Library News & Events
You can browse for events by using the links below, or search our entire calendar by clicking here http://morris.law.yale.edu/iii/calendar/month.
Congratulations graduates of Yale Law School Class of 2013! As YLS alumni, you will continue to have access to the Law Library to study or prepare for the bar exam; however your bowing privileges will end August 23, 2013 (and other campus library borrowing privileges end August 20). Beginning in the fall, your Net ID and password will expire, and you will only have access to Law Library databases from the terminals in the Library.
Your student access Westlaw, Lexis, and Bloomberg will end at various times over the summer and fall.
Westlaw: Access for the Class of 2013 ends November 30, 2013.
Lexis Advance: Access for the Class of 2013 ends July 31, 2013.
Bloomberg: Access for the Class of 2013 ends around November 20, 2013.
Even though you will no longer have access to the Law Library’s databases, as Yale Alumni you will have free access to JSTOR’s extensive collection of online scholarly materials thanks to the Association of Yale Alumni (you can read more about the service here).
The reference librarians are also available to help with your research and reference questions in person, via email, chat, or on the phone at 203-432-1606.
Congratulations and good luck!
In Backlash Politics: How Constitutional Litigation Has Advanced Marriage Equality in the United States, Professor William Eskridge, Jr. offers an account of marriage equality's constitutional success that includes an analysis of the risk that backlash politics poses to successful litigation-driven social movements. As Prof. Eskridge uses the term, the politics of backlash is a politics in which "people invest their identities and often their feelings of disgust into particular preferences." Eskridge warns that when a minority group triggers a politics of disgust, "the polity needs to move slowly and incrementally as it recognizes the just claims of the minority." Prof. Eskridge concludes that although constitutional litigation significantly advanced the cause of marriage equality, such success depends on the ability of litigators to minimize the risk of backlash.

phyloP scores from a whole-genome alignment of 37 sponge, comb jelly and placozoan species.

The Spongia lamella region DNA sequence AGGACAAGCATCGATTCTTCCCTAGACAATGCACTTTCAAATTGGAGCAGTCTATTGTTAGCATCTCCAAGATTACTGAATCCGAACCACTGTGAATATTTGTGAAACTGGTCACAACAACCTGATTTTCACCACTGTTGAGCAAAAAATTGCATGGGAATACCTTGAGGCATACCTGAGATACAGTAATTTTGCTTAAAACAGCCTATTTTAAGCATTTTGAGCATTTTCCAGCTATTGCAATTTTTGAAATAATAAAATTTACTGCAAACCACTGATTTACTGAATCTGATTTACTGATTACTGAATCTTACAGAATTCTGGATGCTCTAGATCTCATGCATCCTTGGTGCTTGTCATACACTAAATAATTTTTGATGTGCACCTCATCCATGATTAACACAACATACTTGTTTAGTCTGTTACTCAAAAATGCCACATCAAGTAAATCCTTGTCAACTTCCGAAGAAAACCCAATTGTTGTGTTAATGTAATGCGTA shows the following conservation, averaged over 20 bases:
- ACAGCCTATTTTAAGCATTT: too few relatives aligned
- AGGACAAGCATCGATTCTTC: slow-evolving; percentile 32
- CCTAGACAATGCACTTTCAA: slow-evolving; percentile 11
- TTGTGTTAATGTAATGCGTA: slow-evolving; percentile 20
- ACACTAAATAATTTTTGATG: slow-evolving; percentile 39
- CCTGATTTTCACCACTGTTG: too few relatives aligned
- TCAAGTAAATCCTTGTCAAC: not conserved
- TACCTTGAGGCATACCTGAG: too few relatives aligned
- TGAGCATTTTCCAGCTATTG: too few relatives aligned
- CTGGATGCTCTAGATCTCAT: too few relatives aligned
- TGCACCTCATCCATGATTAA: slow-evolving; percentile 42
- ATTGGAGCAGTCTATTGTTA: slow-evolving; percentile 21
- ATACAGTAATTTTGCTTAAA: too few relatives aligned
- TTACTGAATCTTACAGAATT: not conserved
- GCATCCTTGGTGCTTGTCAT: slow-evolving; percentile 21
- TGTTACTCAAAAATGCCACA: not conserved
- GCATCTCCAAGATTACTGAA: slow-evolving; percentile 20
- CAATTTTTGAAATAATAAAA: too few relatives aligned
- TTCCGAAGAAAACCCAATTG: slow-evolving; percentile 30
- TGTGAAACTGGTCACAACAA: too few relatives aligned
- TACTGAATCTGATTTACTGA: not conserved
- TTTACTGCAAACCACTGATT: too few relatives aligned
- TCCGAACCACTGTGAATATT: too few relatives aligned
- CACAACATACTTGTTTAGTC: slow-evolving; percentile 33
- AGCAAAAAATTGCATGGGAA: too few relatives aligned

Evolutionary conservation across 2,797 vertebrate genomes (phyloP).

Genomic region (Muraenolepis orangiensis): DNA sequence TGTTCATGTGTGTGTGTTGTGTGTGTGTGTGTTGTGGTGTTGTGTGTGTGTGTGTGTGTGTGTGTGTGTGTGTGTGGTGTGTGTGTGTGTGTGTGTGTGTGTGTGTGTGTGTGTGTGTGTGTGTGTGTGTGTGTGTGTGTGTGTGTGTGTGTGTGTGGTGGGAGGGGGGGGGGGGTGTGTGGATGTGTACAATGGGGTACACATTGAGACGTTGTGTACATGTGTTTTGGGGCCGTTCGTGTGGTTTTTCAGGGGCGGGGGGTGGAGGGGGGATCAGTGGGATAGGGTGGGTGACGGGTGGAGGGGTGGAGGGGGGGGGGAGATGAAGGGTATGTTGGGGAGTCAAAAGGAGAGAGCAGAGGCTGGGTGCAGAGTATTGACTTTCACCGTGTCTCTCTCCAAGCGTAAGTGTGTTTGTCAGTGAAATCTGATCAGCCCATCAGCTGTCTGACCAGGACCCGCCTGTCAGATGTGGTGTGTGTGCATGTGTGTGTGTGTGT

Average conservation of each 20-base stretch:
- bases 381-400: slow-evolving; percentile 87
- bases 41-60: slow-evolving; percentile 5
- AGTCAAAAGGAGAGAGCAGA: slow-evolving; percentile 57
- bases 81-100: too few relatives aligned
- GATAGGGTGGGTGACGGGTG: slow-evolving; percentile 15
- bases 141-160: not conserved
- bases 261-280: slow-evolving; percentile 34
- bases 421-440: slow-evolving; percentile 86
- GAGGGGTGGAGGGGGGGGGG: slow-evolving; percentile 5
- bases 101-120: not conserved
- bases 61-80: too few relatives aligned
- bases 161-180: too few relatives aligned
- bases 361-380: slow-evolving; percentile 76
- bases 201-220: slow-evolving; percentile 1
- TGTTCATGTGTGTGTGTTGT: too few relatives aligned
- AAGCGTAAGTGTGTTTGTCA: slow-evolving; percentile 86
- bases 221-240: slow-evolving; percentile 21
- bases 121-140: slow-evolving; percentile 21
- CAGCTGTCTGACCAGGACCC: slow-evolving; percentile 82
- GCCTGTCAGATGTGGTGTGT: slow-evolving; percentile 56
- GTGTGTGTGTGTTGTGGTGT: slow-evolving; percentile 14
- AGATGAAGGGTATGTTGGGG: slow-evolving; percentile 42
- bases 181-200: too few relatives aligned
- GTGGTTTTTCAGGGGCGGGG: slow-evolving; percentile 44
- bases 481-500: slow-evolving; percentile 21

Gerald N. Rosenberg, The Hollow Hope: Can Courts Bring About Social Change? (2d ed. 2008).
Linda Greenhouse & Reva B. Siegel, Before (and After) Roe v. Wade: New Questions about Backlash, 120 Yale L.J. 2028 (2011).
Scott L. Cummings & Douglas NeJaime, Lawyering for Marriage Equality, 57 UCLA L. Rev. 1235 (2010).
William N. Eskridge Jr., Channeling: Identity-Based Social Movements and Public Law, 150 U. Pa. L. Rev. 419 (2001).
Apologies for the inconvenience, but the reference desk will be closing early today, Tuesday 4/23/2013 and no reference services will be available.
Thanks for your understanding and Happy Researching!
Meet the author, Jonathan Macey, and listen to a conversation about his new book. Why did the financial scandals really happen? Why are they continuing to happen? In The Death of Corporate Reputation, Jonathan Macey reveals the real, non-intuitive reason, and offers a new path forward.
For over a century law firms, investment banks, accounting firms, credit rating agencies and companies seeking regular access to U.S. capital markets made large investments in their reputations. They treated customers well and sometimesendured losses in transactions or business deals in order to sustain and nurturetheir reputations as faithful brokers and “gate-keepers.” This has changed completely. The existing business model among leading participants in today’s capital markets no longer treats customers as valued clients whose trust must be earned and nurtured, but as one-off“counter-parties” to whom no duties areowed and no loyalty is required. The rough and tumble norms of the market-place have replaced the long-standingreputationalmodel in U.S. finance.
This book describes the transformation inAmerican financefrom the old reputational model to the existinglaissez fairemodel and argues that the change came as a result of threefactors: (1) the growth of reliance on regulation rather than reputation as the primary mechanism for protecting customers and (2) the increasing complexity of regulation, which made technical expertise rather than reputation the primary criterion on which customers choose who to do business with in today’s markets; and (3) the rise of the “cult of personality” on Wall Street, which has led to a secular demise in the relevance of companies’ reputations and the concomitant rise of individual “rain-makers” reputation as the basis for premium pricing of financial services. This compelling book will drive the debate about the financial crisis and financial regulation for years to come--both inside and outside the industry.
In his recent article in the Cornell Law Review Professor Jonathan Macey examines the process of "regulation by assimilation", arguing that assimilation is common in the financial world and has negative, unanticipated consequences.
"Regulation by assimilation" refers to the process by which government regulators mandate the use of certain market- and financial sector-generated devices and institutions. Examples of assimilated devices and institutions include credit ratings generated by credit ratings agencies (a.k.a. by regulators as Nationally Recognized Statistical Rating Organizations), Value at Risk (VaR) models, advisory and fairness opinions and audits of corporations' financial results by independent auditors.